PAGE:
Dubowy Uniwersytet Reggae na Ostróda Reggae Festiwal 2014

katzAs an official medial partner of Ostróda Reggae Festival we would like to invite you to an extraordinary event. In the rich schedule of the party (14-17.08) education and film projections will be present as always in the Reggae University amphitheater. One of the planned happening is a meeting with David Katz, famous British journalist and writer. On 15.08 he will present illustrated with unique multimedia lecture entitled “Dub revolution: genesis of the most impactful Jamaican musical invention”. David is an author of books “People Funny Boy: The Genius of Lee ‘Scratch’ Perry”, “Solid Foundation: An Oral History of Reggae” and “Caribbean Lives: Jimmy Cliff”. His articles and photos were published in such magazines as Mojo, The Guardian, The Independent, The Telegraph or Riddim. David releases records, chips in films, lectures on universities. His monthly DJ parties “Dub Me Always” in The Ritzy in Brixton are a firm element of London night life and he is one of the crucial reggae history specialists in the world.

Katz supported i.a. Lee Scratch Perry in Royal Festival Hall, Mad Professor in Momo’s Kemia Bar and Horace Andy, Aswad, Rico in Jazz Café. He has played with Ras Kush from Black Redemption Sound System in New Jork and Rio de Janeiro. Carried public debates with Bunny Wailer, Rita Marley, Chris Blackwell, King Jammy, Bunny Lee, Horace Andy, The Skatalities, Derrick Morgan and many others on festivals like Rototom Sunsplash and Reggae Geel. Presented scientific works about reggae on University of the West Indies on Jamaica and on universities in Brazil and Italy.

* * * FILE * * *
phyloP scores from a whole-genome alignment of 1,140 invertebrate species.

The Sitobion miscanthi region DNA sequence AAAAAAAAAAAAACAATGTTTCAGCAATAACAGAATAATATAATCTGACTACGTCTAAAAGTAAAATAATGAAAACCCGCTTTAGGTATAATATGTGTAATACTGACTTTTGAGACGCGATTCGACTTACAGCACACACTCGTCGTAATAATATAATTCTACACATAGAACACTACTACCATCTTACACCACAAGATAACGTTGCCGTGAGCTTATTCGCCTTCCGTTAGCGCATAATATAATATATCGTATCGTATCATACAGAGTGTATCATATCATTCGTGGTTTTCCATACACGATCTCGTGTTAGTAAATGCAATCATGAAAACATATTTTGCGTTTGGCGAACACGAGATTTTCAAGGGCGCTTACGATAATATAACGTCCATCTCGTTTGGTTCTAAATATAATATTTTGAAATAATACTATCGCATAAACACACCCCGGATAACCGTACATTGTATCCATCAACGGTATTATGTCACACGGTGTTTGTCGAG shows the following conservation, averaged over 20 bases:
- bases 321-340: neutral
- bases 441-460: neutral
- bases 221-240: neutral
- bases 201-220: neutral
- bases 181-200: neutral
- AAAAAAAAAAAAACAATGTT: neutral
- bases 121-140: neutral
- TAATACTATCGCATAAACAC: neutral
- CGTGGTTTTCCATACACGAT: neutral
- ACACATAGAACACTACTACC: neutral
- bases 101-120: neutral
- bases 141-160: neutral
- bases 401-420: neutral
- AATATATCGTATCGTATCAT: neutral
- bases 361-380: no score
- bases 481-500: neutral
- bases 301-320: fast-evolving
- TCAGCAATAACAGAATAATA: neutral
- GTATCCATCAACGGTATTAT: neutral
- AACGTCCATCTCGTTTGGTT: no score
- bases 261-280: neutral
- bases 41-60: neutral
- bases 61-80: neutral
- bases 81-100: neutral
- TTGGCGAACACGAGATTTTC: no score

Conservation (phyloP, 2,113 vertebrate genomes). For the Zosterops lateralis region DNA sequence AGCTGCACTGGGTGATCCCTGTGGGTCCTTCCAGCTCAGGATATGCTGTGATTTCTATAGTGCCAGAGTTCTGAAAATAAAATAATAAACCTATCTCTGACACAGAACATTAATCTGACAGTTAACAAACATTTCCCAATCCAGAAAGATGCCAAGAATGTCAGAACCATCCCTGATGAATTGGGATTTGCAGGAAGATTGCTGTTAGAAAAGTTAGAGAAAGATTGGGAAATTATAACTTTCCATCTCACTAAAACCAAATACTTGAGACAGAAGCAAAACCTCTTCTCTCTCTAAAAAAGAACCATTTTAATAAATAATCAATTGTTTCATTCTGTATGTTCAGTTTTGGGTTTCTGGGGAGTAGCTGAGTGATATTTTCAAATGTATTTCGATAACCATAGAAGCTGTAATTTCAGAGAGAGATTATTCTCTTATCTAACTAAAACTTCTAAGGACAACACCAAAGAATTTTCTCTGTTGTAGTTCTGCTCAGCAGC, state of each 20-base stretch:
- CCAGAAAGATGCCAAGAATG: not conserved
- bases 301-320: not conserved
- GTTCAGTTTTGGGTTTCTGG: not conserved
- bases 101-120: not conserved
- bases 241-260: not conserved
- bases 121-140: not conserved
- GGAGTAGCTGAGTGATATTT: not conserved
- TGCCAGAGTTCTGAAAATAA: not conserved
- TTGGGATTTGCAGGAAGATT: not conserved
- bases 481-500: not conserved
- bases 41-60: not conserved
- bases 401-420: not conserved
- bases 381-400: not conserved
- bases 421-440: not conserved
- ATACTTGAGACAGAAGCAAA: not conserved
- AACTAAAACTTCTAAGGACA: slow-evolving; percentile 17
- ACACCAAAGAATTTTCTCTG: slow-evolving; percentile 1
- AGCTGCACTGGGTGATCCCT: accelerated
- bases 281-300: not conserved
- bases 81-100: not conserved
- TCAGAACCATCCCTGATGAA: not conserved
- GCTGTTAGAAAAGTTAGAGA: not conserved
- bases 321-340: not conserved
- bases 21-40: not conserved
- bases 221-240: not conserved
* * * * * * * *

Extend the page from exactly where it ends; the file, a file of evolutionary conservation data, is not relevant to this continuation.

During the last sixty or more years, Jamaican popular music has rarely been in a standstill and often has been flourished with innovations of a group of involved practitioners, who has constantly been pushing it to the new tracks. Although it took a while for the outside world to notice the sounds from that Caribbean island, and even more to understand them, it’s an undeniable fact that during the last few decades Jamaica has enormously influenced the musical technique and practice all over the world. Dub appeared to be the most influential reggae subgenre. Without dub novelties of trailblazing Jamaican sound engineers and producers, rap would never become the most popular genre of popular music and various forms of dance music powered by technology probably would never be created. For sure you would not be listening to dubstep, which is popular now in many countries. So, who exactly is responsible for dub? What was the initial purpose that it served and how did it change over the time? Is dub a constant form or does it change its shape?
15.08 (friday), 12.00, free entry
The Reggae University, intimate chamber of the amphitheater in Ostróda, Mickiewicza 17a

Posted by King_DuBear